Taylor's Hall, Back Lane, Dublin City, Co. Dublin. Published ca. 1865-1914. Photograph by Robert French from the National Library Ireland's Lawrence Photograph Collection.

Taylor’s Hall, Back Lane, Dublin City, Co. Dublin. Published ca. 1865-1914. Photograph by Robert French from the National Library Ireland’s Lawrence Photograph Collection.

Back Lane, where Gabriel Conroy teasingly situates his family’s ancestral mansion, is, despite its unassuming name, quite rich with history and allusion. Located just south of the Liffey, it’s a small, narrow lane, which according to the Database of Irish Excavation Reports, was “an important medieval street known as La Rochelle Street, presumably one of the premier residential streets of the city.” Parts of the medieval city wall still lie buried under the street’s structures, and the lane has seen several excavations in the past two decades. According to the report compiled from one of these excavations,

The site has the potential to contain some of the richest and best-preserved Viking and Anglo-Norman archaeological deposits within the medieval city on the basis of the survival of a Hiberno-Norse earthen bank which pre-dates the wall and the medieval deposits which present at a relatively high level on the Back Lane frontage. In addition the site also contains the remains of a 17th-century Jesuit chapel and novitiate.

Although Joyce was likely unaware of much of this recently uncovered history, he was certainly familiar with the Back Lane Parliament, a group meeting in December 1792 that drafted a petition to the king for relief from the harsh penal laws and restrictions on Catholics during the period. The meeting was called the Back Lane Parliament because they met at the Tailors’  Hall located in Back Lane. (For more on the fascinating history of the Tailors’ Guild and its Hall in Back Lane, see F.E. Dixon’s “The Dublin Tailors and Their Hall” in Dublin Historical Record , Vol. 22, No. 1 (Jan., 1968), pp. 147-159.)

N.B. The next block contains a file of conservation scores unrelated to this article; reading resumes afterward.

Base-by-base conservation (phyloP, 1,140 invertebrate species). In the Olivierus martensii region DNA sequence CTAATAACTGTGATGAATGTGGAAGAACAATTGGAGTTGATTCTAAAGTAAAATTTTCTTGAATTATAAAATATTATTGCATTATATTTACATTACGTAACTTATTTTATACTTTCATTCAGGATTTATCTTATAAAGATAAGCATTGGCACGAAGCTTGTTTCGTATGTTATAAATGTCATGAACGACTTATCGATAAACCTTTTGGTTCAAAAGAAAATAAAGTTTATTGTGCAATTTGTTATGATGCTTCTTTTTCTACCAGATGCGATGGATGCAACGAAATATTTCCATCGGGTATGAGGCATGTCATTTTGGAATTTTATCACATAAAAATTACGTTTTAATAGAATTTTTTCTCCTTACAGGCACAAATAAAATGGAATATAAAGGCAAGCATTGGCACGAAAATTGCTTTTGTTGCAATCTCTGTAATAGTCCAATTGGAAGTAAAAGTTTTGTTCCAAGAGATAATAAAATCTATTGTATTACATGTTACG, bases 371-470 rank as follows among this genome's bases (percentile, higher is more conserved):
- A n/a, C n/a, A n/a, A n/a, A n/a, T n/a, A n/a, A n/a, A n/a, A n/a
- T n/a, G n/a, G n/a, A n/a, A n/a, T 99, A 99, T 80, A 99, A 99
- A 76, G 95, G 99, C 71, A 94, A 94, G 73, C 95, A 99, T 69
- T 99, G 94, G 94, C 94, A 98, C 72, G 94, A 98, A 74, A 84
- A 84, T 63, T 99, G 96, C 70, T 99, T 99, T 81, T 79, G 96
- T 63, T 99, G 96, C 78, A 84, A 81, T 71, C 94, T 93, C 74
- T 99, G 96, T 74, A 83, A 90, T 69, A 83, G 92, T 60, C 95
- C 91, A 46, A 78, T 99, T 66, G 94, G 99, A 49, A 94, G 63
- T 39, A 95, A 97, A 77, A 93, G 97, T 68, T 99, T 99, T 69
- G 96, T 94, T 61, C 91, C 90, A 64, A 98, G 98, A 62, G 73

In “The Dead,” Gabriel begins the story of Johnny, his grandfather’s horse, with a nod to Back Lane:

–So the old gentleman, as I said, harnessed Johnny and put on his very best tall hat and his very best stock collar and drove out in grand style from his ancestral mansion somewhere near Back Lane, I think.

Everyone laughed, even Mrs. Malins, at Gabriel’s manner and Aunt Kate said:

–O, now, Gabriel, he didn’t live in Back Lane, really. Only the mill was there” (207-08).

Gabriel continues his story, delighting his audience with the tale of Johnny, who “whether he fell in love with the horse King Billy sits on or whether he thought he was back again in the mill, anyhow…began to walk round the statue” (208). King Billy, of course, is known for ensuring the succession of Protestants to the British throne with his victory over James II during the Battle of the Boyne. The statue was erected in 1701 by Protestant Irish supporters of William III.

What may appear at first to be a simple geographic indicator is more likely Joyce establishing the political opposite of the King Billy symbol. The Back Lane and William of Orange references reintroduce the story’s continuing tensions between Catholic and Protestant, Irish and English.

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